|NCCU student Bobby Richardson|
Published: Tuesday, February 25, 2014
Community college students will find it easier to complete their studies at North Carolina Central University and other UNC institutions as the result of a new transfer agreement signed Feb. 21 by the UNC Board of Governors and the NC Board of Community Colleges.
About 25 percent of students attending UNC-system universities are transfer students, with more than half of those attending an NC community college prior to enrolling. The rate of transfers at NCCU has been rising steadily for the past several years.
“Community college helped me get into the academic pipeline,” said Bobby Richardson, a senior set to graduate from NCCU this May with a degree in computer information systems. Richardson is a veteran and served in the U.S. Army.
“I started at Wake Tech. I chose to transfer to NCCU because of the professors in my department. They are always willing to help.”
A report by the UNC General Administration shows that most who transfer from community colleges to NCCU are strong students, with cumulative grade point averages of 3.11 at the time of entry. Eighty percent have graduated by their third year on campus.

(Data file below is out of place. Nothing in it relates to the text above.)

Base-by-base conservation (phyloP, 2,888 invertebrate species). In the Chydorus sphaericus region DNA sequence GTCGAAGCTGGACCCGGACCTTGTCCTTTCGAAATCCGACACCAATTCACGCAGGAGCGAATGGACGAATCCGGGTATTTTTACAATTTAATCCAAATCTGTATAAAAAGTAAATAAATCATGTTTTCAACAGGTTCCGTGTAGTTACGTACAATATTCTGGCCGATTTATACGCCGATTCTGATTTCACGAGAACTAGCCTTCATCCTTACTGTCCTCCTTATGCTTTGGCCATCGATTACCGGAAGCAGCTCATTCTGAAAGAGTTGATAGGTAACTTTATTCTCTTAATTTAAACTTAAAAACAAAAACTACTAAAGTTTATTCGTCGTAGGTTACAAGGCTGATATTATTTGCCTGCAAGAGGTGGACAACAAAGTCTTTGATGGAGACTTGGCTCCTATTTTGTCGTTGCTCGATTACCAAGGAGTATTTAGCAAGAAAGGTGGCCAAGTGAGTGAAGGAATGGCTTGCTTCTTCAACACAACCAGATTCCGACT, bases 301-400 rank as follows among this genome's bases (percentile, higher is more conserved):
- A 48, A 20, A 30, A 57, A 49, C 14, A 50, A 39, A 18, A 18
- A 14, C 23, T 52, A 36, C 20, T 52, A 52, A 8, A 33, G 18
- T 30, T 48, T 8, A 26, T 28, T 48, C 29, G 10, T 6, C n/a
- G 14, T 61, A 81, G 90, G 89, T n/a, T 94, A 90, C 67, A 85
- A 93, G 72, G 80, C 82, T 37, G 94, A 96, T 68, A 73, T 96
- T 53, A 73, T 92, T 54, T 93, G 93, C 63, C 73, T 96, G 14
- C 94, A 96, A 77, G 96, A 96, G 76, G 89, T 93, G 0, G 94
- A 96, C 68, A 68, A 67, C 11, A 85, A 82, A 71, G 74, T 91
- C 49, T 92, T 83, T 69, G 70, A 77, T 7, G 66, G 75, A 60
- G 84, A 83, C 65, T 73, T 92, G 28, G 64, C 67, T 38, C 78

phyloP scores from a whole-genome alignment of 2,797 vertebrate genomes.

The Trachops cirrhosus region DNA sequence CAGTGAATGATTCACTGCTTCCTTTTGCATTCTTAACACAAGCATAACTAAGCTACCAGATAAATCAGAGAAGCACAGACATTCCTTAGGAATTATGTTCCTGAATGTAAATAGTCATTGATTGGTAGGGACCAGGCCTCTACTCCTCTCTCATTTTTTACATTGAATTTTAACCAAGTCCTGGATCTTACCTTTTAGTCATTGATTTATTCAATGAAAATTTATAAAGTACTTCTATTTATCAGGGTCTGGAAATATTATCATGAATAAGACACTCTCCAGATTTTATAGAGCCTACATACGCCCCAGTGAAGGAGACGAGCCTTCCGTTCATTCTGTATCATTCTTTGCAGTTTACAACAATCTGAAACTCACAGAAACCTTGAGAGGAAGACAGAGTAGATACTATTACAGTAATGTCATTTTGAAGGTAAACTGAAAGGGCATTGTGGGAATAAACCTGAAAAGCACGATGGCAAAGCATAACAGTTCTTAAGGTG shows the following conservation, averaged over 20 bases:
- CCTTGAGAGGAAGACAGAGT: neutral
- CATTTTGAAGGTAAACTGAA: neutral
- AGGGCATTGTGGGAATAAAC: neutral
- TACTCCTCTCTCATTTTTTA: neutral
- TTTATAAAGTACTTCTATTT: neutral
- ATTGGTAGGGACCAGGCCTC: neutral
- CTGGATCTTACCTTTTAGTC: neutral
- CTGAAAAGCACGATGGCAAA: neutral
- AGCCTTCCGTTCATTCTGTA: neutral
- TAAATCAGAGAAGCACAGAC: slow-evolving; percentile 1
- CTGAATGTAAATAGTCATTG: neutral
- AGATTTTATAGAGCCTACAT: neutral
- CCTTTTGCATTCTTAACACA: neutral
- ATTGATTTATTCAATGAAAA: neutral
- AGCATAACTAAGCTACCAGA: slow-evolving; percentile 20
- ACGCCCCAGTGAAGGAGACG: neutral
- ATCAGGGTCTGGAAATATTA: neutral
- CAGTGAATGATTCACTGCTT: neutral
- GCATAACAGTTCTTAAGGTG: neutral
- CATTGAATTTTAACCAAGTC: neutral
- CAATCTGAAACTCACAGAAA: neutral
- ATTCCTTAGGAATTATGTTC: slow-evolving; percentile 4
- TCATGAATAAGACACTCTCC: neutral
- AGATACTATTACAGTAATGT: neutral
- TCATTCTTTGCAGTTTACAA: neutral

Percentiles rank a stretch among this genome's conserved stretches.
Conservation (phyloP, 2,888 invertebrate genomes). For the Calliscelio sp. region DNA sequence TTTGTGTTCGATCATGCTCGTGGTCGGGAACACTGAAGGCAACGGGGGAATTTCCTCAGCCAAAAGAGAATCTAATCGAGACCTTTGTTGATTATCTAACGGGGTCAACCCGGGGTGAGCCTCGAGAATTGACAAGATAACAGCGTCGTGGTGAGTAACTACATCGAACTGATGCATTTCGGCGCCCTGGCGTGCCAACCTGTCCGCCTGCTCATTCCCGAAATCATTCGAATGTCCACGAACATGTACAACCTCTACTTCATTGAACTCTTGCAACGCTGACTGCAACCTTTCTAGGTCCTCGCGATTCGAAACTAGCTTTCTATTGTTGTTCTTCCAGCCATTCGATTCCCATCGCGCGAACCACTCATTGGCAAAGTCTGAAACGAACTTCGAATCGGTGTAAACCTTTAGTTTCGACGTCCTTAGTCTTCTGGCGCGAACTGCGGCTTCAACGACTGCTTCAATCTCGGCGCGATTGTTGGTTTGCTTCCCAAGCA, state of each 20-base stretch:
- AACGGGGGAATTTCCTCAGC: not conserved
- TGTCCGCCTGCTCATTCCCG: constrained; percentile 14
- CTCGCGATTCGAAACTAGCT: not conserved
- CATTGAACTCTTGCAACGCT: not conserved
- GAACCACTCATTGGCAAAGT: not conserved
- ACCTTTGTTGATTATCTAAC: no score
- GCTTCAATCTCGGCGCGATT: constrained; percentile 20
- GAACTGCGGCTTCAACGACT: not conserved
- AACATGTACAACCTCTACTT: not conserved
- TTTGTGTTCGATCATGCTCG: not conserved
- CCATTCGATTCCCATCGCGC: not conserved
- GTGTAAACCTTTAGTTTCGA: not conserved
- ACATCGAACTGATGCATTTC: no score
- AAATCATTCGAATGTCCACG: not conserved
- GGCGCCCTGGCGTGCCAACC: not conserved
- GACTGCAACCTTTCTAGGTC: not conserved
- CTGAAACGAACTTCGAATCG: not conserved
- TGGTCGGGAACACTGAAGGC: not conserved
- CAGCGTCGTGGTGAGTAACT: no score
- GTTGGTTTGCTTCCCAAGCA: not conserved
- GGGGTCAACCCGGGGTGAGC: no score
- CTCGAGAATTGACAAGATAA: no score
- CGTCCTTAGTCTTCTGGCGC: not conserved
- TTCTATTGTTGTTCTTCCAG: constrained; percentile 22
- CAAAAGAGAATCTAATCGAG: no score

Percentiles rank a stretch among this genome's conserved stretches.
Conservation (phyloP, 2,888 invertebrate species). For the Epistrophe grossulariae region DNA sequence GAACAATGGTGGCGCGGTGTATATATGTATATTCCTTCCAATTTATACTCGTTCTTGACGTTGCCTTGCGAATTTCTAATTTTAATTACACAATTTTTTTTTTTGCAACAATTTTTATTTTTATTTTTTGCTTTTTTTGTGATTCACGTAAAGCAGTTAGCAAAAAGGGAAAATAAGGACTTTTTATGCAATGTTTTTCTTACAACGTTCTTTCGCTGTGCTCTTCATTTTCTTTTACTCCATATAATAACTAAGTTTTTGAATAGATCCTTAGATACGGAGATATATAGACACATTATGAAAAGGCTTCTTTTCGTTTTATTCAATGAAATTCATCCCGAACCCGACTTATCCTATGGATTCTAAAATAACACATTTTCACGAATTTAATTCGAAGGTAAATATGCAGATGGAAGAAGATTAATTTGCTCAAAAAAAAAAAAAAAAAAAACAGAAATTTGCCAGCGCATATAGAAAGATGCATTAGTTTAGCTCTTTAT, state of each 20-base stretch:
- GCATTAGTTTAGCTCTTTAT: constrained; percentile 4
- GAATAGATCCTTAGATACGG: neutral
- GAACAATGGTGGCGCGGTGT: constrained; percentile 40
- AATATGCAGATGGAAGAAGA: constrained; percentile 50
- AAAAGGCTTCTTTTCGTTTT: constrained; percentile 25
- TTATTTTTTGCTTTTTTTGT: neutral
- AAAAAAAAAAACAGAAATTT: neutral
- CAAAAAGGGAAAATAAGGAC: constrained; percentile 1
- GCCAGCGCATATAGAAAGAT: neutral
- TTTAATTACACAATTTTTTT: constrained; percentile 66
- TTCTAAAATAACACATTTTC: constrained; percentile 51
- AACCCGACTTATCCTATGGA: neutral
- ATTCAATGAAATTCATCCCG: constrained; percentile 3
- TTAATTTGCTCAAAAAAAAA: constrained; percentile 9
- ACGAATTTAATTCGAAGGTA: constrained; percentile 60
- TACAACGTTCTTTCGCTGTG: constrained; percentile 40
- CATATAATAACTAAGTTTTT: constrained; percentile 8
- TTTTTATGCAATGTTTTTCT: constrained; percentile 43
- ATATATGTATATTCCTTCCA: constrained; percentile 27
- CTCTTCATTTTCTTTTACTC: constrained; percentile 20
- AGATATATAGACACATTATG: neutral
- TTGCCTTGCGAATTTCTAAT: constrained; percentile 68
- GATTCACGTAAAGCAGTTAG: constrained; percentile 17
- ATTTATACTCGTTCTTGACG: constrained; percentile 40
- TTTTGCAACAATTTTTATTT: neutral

“Students transferring into NCCU from community colleges are a valued component our student population. They are some of our best and brightest,” NCCU Chancellor Debra Saunders-White said. “I’m pleased to know their transition will be even easier now that the bilateral agreement between the UNC system and the community colleges is in place.”
NCCU already has distance-learning programs established with Wake Technical Community College and Halifax Community College for students in several departments, including Criminal Justice and Nursing. NCCU also has an articulation agreement with Durham Technical Community College.
In October 2013, a memorandum of understanding was signed with Central Carolina Community College and NCCU to develop a program designed to raise the education and training level of nurses in the work force. Additional collaborations and partnerships exist with other community colleges, including Durham Technical Community College.
Katina Harris, a psychology major from Warrenton, transferred to NCCU after earning a two-year degree at Vance-Granville Community College.
“The articulation agreement is absolutely wonderful,” Harris said. “It clears up any gray areas regarding transfer credits and will take away the anxiety students feel when they are trying to choose the right program for what they want to do.”